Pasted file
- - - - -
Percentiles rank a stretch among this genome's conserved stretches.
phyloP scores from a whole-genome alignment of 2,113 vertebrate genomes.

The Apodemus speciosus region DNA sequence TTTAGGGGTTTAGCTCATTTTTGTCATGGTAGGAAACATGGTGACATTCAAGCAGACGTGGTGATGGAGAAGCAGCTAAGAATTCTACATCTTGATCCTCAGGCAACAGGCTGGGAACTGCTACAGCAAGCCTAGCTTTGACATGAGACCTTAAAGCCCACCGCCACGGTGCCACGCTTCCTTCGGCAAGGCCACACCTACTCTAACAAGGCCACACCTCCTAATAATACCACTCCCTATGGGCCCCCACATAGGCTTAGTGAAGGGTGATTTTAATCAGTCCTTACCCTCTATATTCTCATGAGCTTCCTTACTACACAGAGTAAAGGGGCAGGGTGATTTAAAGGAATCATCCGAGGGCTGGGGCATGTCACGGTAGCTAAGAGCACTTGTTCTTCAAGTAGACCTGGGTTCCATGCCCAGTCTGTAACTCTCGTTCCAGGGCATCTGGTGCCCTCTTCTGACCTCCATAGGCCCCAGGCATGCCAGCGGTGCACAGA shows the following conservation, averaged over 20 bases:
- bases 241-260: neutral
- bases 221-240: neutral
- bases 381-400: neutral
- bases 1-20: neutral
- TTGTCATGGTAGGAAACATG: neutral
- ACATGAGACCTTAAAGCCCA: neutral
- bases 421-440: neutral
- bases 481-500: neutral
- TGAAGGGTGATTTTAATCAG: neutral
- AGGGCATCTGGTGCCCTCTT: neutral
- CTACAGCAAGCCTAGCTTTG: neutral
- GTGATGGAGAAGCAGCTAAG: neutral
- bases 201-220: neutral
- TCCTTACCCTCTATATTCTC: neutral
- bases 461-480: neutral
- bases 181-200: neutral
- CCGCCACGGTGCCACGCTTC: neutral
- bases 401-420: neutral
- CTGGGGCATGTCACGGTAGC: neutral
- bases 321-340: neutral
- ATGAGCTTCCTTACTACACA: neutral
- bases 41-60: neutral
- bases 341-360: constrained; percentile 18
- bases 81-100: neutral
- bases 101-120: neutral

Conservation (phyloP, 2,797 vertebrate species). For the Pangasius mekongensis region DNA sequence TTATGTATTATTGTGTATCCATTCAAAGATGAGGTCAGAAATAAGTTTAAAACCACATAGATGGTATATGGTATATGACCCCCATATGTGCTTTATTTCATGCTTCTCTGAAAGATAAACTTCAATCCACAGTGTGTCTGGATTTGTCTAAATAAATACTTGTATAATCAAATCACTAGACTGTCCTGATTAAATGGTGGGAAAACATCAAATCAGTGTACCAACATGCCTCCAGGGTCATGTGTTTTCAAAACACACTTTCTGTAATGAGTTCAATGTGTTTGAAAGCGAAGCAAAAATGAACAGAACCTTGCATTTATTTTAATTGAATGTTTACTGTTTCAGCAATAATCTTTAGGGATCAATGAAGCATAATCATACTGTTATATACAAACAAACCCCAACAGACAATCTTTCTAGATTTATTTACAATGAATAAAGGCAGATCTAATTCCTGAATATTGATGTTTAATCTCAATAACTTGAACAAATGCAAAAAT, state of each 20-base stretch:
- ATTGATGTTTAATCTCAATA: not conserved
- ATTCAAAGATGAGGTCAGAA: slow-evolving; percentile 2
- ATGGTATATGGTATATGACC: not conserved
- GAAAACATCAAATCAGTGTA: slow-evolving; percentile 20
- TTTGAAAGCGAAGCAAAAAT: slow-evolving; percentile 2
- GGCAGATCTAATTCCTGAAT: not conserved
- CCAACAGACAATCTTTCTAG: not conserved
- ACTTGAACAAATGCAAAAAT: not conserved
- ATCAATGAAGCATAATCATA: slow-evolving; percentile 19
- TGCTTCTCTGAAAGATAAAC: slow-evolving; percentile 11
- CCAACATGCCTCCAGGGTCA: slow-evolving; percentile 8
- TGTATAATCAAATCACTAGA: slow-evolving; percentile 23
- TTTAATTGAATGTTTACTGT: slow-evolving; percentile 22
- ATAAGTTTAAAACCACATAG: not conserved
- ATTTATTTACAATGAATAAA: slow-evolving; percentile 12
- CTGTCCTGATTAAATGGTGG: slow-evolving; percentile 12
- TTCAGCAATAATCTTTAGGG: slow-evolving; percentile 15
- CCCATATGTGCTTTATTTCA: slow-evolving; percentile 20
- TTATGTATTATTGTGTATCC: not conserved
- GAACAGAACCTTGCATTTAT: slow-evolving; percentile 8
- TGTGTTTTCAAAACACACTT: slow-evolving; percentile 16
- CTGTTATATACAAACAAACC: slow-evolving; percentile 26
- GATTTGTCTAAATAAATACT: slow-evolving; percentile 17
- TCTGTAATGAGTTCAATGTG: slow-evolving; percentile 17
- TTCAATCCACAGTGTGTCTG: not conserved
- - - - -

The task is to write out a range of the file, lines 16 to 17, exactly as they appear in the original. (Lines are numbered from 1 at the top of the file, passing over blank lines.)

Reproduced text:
- bases 201-220: neutral
- TCCTTACCCTCTATATTCTC: neutral